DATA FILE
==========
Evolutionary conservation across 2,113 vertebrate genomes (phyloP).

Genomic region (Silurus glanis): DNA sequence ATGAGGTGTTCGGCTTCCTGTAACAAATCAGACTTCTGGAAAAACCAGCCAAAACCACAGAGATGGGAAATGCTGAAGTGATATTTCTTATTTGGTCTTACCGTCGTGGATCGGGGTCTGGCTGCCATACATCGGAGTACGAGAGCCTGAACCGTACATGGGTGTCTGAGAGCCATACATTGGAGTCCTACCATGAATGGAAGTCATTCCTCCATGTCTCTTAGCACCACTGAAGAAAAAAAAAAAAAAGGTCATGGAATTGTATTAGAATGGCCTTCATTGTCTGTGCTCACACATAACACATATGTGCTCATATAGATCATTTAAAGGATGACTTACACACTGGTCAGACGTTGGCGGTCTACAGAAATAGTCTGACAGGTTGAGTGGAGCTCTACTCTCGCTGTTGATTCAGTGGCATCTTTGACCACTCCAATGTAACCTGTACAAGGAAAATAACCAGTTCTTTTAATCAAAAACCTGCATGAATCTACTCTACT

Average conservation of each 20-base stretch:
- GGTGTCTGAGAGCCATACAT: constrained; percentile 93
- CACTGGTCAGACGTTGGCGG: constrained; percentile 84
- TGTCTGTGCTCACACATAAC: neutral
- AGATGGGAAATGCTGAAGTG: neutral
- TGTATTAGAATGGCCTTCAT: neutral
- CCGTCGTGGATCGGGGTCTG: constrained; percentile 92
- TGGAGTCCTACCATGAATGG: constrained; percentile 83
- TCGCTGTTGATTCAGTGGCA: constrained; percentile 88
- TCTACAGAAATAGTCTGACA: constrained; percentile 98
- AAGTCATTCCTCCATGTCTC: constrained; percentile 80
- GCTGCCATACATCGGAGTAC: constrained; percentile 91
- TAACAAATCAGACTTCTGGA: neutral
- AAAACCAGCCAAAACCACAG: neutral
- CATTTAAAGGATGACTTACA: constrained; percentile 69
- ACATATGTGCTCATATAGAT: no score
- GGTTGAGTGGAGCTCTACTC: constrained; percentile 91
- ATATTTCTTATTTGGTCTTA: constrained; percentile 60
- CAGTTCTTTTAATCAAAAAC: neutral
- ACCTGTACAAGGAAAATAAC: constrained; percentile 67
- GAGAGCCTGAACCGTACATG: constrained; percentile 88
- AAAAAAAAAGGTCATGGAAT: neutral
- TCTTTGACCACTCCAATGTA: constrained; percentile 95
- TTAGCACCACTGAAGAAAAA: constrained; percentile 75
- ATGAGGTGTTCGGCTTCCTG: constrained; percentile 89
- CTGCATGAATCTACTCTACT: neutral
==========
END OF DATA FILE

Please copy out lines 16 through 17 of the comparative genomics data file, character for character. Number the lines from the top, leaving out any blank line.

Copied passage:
- AAAACCAGCCAAAACCACAG: neutral
- CATTTAAAGGATGACTTACA: constrained; percentile 69